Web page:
usfws regulation question

Doug Yanega dyanega at
Wed Nov 19 14:55:38 EST 1997

Mark Walker wrote:

>>What it comes down to then is that
>> people are in the habit of ignoring the rules, and no one at USFWS really
>> cares, but all it takes is that one time where a USFWS agent gets wind of
>> something and decides to *apply* the rules to get everyone in an uproar
>> again. When they play a "selective enforcement" game, it makes every
>> *actual* enforcement action they take seem like a personal vendetta.
>> Basically, the rules seem to exist solely to give the USFWS a legal leg to
>> stand on when they really need to haul someone into court.
>I agree with this, but there are at least two ways to look at it.  One way is
>to consider the lack of enforcement as an alarm that not enough is being done
>to protect the environment.  The other way is to consider the lack of
>enforcement as an indication that there is too much bureaucracy and too many
>ridiculous rules in place.  I suspect that the truth is somewhere in between.
>Any traffic which does not violate the _spirit_ of the law should not be
>prosecuted.  Meanwhile, there still aren't enough USFWS personnel to properly
>filter the chaff from the wheat.
>And, as usual, the few who are grossly exploiting the situation are ruining it
>for everyone else.

I also think the truth is somewhere in between, despite my negative tone.
I'm glad the rules exist, I'm glad there *is* some legal basis for
prosecuting the folks who exploit the situation - I just wish these rules
weren't poorly-constructed (and poorly-enforced) and thus *capable* of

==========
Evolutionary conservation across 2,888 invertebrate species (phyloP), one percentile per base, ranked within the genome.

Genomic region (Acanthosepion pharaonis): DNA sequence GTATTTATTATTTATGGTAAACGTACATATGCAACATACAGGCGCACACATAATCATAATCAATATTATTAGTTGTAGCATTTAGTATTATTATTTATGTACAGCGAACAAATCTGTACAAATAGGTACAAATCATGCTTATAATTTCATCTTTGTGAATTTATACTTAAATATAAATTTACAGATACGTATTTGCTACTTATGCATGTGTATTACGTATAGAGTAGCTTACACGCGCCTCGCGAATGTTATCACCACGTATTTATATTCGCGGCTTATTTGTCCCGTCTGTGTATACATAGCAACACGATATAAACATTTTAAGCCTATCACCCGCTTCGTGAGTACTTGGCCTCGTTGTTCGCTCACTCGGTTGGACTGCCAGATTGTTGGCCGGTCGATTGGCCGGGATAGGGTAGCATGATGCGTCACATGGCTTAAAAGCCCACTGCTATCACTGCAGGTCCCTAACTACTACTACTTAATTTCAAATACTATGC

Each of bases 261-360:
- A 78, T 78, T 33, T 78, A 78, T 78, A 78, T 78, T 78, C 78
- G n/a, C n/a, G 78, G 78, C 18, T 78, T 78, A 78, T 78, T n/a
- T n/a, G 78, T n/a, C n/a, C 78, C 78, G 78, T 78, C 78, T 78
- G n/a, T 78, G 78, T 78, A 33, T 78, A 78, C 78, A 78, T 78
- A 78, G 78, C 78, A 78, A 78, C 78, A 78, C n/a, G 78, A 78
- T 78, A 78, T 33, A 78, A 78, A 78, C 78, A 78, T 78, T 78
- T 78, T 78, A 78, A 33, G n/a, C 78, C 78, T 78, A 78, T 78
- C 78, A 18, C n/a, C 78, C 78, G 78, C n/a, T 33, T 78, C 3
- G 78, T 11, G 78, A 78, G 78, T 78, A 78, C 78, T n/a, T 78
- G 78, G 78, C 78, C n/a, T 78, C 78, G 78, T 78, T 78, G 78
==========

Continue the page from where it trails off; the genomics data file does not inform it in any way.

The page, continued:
interfering with research. When I say the folks at USFWS don't care,
obviously I'm referring to not caring about people sending museum specimens
around for research purposes - but if they don't intend to impede research,
then why do they write these rules the way they do (and force us to pounce
on them to change things) instead of writing the rules properly the first
time around?
        Also, thanks to Ken Philip for dragging out the old regs and
clarifying that export is different from import as far as filing form
3-177, a nuance that I'd obviously forgotten. Norbert and others can safely
cart insects back to their native countries from the US as long as nothing
is protected, illegally collected, or worth over $250 - which should be
just fine for responsible amateurs' and researchers' purposes.


Doug Yanega    Depto. de Biologia Geral, Instituto de Ciencias Biologicas,
Univ. Fed. de Minas Gerais, Cx.P. 486, 30.161-970 Belo Horizonte, MG   BRAZIL
phone: 031-449-2579, fax: 031-441-5481  (from U.S., prefix 011-55)
  "There are some enterprises in which a careful disorderliness
        is the true method" - Herman Melville, Moby Dick, Chap. 82

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